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Flashcards in Week 105 - Pleurisy Deck (33)
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What are the characteristics of pleuritic pain?

• Sharp, Stabbing, Localised.

• Exacerbated by Deep inspiration, Coughing, Movement.

• Relieved by Shallow Breathing.


What would you notice from tactile vocal fremetis for both pneumothorax and an effusion?

Reduced Vibration


What would you notice when percussing both a pneumothorax and effusion?

• Pneumothorax would be hyperresonant.

• Effusion would be stony dull.


What would you expect to hear when auscultating a pneumothorax or effusion?

Reduced breath sounds as there is a layer of insulation. With an effusion you may hear increased bronchial breathing above the effusion.


What does a 'pleural rub' sound like and how is it caused?

• Creaking with respiration, best heard at the begininning and end of the resp cycle.

• Caused by the stick/slip vibration between the visceral and parietal pleurae, which are roughened by fibrinous exudate.


What is Hamman's sign? (Pneumothorax)

• Precordial bubbles/crackles. Synchronised with heart beat not resp.

• "Mediastinal Crunch"

• Caused by cardiac contraction forcing air through folds of pleura.


What is Hippocratic succussion?

This a splashing sound heard when shaking the chest during an effusion, due to fluid-air interaction.


What are the two degrees of spontaneous pneumothorax?

•1˚ - Congenital pleural bleb.
-Typically tall, thin, smoker.

•2˚ - Acute of chronic lung disease.


What are some of the iatrogrogenic causes of a pneumathorax?

Central venous access, nerve block, liver and lung biopsies.


At which size does a pneumothorax become classed as 'large'?

Visible rim >2cm or hemithorax >20%


What is the presentation of a pneumothorax?

• Sudden onset unilateral, pleuritic pain.

• Dyspnoea

• Increased RR, Increased HR.

• Reduced expansion, hyperresonant, reduced breath sounds.

• Slight hypoxia and cyanosis.


What are the four stages of management of a pneumothorax?

1) Allow to resorp spontaneously.

2) Needle Aspiration

3) Chest Drain

4) Surgery


What size tube should you use to drain air or pleural fluid?



What is 'Swinging' (Chest drain) and why might it not be present?

• Swinging is the normal oscilation of the water level due to respirtation.

• Block or clot in the system, fully re-expanded lung.


At what point should you remove a chest drain?

• No swinging.

• No bubbling >24hr

• <100ml/day drainage

• X-ray shows reinflated lung.


What is a tension pneumothorax?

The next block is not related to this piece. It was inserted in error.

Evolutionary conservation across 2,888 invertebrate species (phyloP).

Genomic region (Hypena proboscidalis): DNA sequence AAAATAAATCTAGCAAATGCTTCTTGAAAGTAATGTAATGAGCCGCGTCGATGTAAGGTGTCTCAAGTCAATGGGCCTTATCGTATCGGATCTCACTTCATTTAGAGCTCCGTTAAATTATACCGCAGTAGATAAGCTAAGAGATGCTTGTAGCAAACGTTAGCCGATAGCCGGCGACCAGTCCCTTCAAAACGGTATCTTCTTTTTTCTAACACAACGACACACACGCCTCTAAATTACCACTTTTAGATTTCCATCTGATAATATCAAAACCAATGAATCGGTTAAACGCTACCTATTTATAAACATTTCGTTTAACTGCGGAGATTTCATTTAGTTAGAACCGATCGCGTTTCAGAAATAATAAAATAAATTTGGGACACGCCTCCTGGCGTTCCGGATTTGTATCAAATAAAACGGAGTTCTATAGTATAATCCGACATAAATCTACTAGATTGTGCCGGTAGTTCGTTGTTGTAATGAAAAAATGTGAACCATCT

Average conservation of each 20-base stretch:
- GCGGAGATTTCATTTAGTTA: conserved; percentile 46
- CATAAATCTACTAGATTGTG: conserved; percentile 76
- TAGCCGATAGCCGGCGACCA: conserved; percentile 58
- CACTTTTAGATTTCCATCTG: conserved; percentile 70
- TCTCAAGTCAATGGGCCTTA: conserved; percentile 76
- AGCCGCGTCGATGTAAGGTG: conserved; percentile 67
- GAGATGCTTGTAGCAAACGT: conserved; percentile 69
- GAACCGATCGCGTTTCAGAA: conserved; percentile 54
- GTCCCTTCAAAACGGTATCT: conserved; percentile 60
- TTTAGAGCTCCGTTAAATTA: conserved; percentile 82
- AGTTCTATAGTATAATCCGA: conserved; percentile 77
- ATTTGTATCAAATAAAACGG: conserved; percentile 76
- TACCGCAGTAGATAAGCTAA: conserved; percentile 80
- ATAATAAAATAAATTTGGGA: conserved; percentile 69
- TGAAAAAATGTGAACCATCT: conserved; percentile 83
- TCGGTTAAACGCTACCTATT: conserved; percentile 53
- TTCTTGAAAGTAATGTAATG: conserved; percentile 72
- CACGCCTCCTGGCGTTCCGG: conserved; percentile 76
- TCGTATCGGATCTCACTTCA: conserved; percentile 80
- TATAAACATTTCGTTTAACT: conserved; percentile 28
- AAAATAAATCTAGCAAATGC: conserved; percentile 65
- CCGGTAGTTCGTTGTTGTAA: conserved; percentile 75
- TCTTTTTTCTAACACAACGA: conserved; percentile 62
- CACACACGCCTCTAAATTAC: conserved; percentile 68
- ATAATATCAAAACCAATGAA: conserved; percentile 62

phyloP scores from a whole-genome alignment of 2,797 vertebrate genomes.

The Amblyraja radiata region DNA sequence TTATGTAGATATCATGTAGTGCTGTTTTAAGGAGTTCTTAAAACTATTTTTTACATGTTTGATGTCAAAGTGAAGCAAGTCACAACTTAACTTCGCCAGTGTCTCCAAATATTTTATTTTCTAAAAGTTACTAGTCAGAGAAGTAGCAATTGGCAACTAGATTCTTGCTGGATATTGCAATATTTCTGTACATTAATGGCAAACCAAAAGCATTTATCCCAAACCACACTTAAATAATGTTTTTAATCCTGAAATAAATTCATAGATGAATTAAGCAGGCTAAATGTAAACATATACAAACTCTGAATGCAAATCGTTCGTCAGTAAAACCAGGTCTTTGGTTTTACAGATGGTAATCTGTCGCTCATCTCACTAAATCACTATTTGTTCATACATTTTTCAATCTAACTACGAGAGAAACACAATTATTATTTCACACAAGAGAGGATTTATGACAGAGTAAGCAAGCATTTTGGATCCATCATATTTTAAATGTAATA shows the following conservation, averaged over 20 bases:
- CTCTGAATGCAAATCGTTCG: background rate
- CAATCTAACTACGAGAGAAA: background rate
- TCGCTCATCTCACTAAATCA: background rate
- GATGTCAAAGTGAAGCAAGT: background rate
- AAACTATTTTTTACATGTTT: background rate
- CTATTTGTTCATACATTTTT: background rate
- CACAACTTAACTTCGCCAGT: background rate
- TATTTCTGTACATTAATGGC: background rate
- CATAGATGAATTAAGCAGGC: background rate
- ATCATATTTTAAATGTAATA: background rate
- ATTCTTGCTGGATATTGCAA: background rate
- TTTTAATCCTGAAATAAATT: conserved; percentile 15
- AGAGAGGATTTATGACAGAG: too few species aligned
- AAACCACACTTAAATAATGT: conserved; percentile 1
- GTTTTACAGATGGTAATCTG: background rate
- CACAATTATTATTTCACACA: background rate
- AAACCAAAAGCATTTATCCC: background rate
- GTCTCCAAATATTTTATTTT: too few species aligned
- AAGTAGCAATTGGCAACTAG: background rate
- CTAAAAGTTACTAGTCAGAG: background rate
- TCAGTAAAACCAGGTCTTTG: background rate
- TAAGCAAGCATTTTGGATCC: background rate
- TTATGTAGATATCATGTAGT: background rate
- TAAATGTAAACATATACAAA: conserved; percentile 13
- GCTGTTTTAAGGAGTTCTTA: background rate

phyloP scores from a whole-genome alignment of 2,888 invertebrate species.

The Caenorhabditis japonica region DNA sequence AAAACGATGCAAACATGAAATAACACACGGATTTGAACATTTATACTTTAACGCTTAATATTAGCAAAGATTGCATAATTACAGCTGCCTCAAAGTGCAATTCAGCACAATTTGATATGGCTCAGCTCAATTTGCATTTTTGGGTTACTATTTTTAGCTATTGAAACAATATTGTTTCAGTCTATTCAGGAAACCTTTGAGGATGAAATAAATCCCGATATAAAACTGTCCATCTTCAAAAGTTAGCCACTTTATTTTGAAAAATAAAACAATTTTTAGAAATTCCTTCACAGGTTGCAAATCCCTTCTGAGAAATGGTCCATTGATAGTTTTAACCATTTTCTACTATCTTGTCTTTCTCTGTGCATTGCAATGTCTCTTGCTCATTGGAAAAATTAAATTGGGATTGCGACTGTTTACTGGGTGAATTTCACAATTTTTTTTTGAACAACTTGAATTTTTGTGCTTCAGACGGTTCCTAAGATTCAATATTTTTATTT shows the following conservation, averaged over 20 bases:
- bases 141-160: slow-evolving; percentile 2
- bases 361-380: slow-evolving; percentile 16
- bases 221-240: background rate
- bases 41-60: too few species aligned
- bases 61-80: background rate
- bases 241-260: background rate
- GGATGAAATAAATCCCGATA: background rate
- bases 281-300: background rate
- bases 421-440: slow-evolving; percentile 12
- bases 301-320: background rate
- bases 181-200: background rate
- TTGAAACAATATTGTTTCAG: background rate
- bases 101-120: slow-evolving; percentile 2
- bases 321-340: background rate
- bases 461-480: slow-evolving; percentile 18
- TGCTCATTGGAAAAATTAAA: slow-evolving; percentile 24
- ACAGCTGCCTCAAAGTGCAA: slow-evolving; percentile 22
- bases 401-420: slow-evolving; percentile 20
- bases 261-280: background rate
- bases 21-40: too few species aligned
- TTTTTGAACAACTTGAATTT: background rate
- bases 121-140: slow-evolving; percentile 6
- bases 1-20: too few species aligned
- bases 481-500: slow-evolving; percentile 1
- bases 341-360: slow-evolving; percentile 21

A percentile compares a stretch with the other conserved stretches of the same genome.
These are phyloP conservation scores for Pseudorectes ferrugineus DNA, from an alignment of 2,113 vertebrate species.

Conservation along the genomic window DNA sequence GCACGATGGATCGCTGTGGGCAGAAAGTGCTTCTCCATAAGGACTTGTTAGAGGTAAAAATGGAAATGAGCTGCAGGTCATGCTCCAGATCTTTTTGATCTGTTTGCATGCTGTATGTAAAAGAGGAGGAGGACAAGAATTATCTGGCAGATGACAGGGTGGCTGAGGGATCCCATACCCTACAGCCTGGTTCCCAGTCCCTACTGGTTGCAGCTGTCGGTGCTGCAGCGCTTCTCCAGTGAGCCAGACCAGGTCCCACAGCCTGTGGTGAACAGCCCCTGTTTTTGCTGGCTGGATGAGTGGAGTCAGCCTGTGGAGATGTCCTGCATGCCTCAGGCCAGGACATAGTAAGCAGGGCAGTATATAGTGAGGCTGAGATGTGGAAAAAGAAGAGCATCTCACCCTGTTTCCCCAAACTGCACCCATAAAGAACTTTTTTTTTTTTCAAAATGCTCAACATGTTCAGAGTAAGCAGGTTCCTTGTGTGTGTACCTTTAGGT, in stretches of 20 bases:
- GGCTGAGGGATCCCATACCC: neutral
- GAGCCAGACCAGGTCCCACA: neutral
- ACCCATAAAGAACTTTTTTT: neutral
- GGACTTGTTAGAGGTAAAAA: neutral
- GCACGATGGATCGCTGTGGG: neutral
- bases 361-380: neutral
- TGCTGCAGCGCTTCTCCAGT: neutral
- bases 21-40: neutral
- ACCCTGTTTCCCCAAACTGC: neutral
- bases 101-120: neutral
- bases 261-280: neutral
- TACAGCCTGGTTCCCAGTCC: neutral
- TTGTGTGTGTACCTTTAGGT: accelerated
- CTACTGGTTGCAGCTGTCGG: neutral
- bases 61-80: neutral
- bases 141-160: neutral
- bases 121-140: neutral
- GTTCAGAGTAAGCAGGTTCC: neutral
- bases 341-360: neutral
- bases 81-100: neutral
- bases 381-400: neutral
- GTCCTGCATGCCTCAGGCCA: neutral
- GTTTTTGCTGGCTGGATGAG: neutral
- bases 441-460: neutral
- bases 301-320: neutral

• Increased plueral pressure on affected side.

• Causes complete collapse of lung, mediastinal/tracheal deviation away from affected side.

• Compresses other lung, leading to hypoxia and cyanosis.


What are the complications of a tension pneumothorax?

• Compresses heart and occludes vena cavae.
- Hypotension, tachycardia.
- Neck vein distension.
- Cardiac arrest.


What is the presentation of a tension pneumothorax in addition to a normal pneumothorax?

• Normal pneumothorax; Increased RR, Increased HR, Pleuritic pain, dyspnoea, hypoxia slight cyanosis.


• Tension pneumothorax;
- Tracheal shift.
- Neck vein distension.
- Severe hypoxia and cyanosis.
- Decreased BP (Shock: Cold and Clammy)
- PEA.


What is the management of a tension pneumothorax?


100% Oxygen

Thoracocentesis (14g venflon into affected side)


What is subcutaneous emphysema?

• In a tension pneumothorax, the pressure in the pleural cavity may be so high that air is forced into the tissues.
- This causes massive oedema and airway obstruction.

• This results in subcutaneous crepitus-

- "Crunching Snow"


What is the definition of a pleural effusion?

Fluid in the pleural space.


What are the two types of fluid that can be present in a pleural effusion and what are they?

• Exudate and Trandudate.

• Exudate, any fluid that filters from the circulatory system into lesions or areas of inflammation.

• Transudate, is a fluid with a low protein concentrate, that results from increased fluid pressures.


What are the main causes of a transudate effusion?

• Heart failure

• Renal failure

• Hepatic failure


What are the main causes of an exudate pleural effusion?

• Neoplastic
• Infection
• Inflammatory
• Post operative
• Trauma
• Pulmonary embolus


What is the presentation of a plueral effusion?

• Increasing SOB +/- dry cough.
• Unilateral pleuritic chest pain.
• Increased RR.
• Reduced breath sounds, reduced fremitis, stony dull percussion, reduced expansion.
• Slight hypoxia and cyanosis.


What investigation can be performed for a pleural effusion?

• Chest XR

• Ultrasound

• Diagnostic Tap


How would a pleural effusion present on a chest X-Ray?

• Blunting of the costophrenic angle.

• Tracheal shift if large.

• May also identify undelying causes.


How would a pleural effusion present on a USS?

• One large pocket of fluid or several pockets.


What tests should a diagnostic tap be sent for once 50ml has been aspirated?

• pH (<7.2 indicates complicated parapneumonic effusion, empyema or malignancy).

• Cytology

• Protein / LDH /Glucose

• AFB / TB Culture / General Culture


'Light's Criteria' defines a fluid as an exudate if it fits one of what three definitions?

1) The ratio of pleural fluid protein to plasma protein is >0.5.

2) The ratio of pleural fluid LDH to plasma LDH is >0.6. (Lactate dehydrogenase)

3) The pleural fluid LDH is greater than 0.6 the times of the normal upper limit for serum.


If a pleural fluid has been identified as a transudate what investigations should then be performed?


• U&Es



If the pleural fluid is identified as an exudate which investigations should be performed?

• CT Thorax

• Thorascopy


What is the management of a pleural effusion?

1) Transudate - Treat the cause.

2) Exudate -
- Malignant - Drain and pleurodesis.
- Haemathorax - Large bore chest drain + surgery
- Emyema - Chest drain and IV antibiotics.